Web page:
July is the time of year we begin doing mid-year reviews and tax planning. July is not usually the month we have a tax filing deadline! It’s been exhausting for us, as well as for taxpayers. But we got through it!
So, now we switch gears from 2019 returns to tax planning for 2020 and PPP loan forgiveness.
Let’s recap the latest PPP changes and guidance.
Note: There are no banks accepting forgiveness applications yet.
- Only 60% of the funds need to be used for payroll costs, down from 75% in the original guidance.
- You can pay rents and utilities with the remaining 40%.
- You can choose a 24- or 8-week covered period.
- You have until December 31st to rehire and get your FTE and salaries back up to pre-pandemic levels.
- If you received a loan before the Paycheck Protection Flexibility Act on June 5th, you can negotiate with your bank to extend the term to 5 years instead of 2. Remember, it’s not an automatic adjustment.
- Safe harbors have been introduced for businesses who cannot return to prior levels due to health and safety guidelines for slowing the spread.
- Owner-employee’s forgivable amounts are capped at the lesser of 8/52 of their 2019 salary or $15,385 when using an 8-week covered period, or the lesser of the 2.5 month’s equivalent of their 2019 salary or $20,833 when using the 24-week covered period.
- A new EZ application was released for borrowers who are self-employed and have no employees, or small businesses who had no reduction in employees or wages, or had a decrease of business activity due to health directives, and did not reduce wages by more than 25%.
- The lender will deduct any SBA EIDL advance funds from your forgivable amount.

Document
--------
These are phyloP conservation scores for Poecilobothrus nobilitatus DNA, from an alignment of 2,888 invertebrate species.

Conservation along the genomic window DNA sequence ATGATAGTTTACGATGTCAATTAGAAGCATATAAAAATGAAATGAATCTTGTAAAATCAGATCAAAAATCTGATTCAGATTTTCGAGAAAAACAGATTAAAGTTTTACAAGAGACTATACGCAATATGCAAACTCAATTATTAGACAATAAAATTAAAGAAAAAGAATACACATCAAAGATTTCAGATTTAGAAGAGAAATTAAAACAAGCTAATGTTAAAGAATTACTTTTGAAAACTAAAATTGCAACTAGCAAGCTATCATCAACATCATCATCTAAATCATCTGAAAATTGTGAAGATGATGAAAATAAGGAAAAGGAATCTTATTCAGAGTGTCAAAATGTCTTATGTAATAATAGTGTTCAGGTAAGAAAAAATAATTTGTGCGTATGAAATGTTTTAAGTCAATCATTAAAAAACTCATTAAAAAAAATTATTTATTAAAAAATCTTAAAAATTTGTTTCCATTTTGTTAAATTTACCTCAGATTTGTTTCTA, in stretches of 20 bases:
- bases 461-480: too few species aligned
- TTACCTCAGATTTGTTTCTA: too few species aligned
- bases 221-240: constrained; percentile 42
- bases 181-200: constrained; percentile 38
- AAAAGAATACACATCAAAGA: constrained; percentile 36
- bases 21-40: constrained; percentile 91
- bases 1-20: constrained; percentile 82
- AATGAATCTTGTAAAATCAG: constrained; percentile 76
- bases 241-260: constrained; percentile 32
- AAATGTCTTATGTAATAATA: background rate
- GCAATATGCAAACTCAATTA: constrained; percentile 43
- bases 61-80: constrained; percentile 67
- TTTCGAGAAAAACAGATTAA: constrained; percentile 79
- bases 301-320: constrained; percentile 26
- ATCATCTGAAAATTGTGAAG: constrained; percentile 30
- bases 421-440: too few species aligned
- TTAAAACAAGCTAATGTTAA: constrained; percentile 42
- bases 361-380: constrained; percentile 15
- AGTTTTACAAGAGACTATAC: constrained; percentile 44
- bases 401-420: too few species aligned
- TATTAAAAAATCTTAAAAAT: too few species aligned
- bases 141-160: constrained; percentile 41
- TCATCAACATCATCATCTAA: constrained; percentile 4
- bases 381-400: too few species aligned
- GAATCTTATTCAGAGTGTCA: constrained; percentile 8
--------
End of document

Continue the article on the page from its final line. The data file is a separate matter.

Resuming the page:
- A bipartisan bill called The Paycheck Protection Small Business Forgiveness Act has been introduced into the Senate that would allow small businesses who received loans of $150,000 or less to obtain automatic forgiveness after submitting a one-page attestation form.
- The IRS ruled out tax deductions for expenses paid with forgiven funds. The Small Business Expense Protection Act of 2020 would reverse the IRS decision and make the expenses deductible after all. However, this bill still has not passed through Congress, even though the intention of the CARES Act was to make the PPP loans tax free.
#11 is a BIG DEAL. Disallowing deductions is the same thing as adding taxable income. As we do our tax planning this year, we will include your PPP loans in your income projections.
Between this and the taxability of any unemployment benefits you may have received, the amount of taxes to be paid in this year could be significantly impacted.
After mid-year reviews, we will be jumping into PPP Forgiveness applications, so don’t forget to get on our schedule. We have our fingers crossed, hoping that both The Paycheck Protection Small Business Forgiveness Act and The Small Business Expense Protection Act of 2020 will be passed, but unfortunately, there are no guarantees.
If you would like to refresh your memory on some of these topics, you can find more here: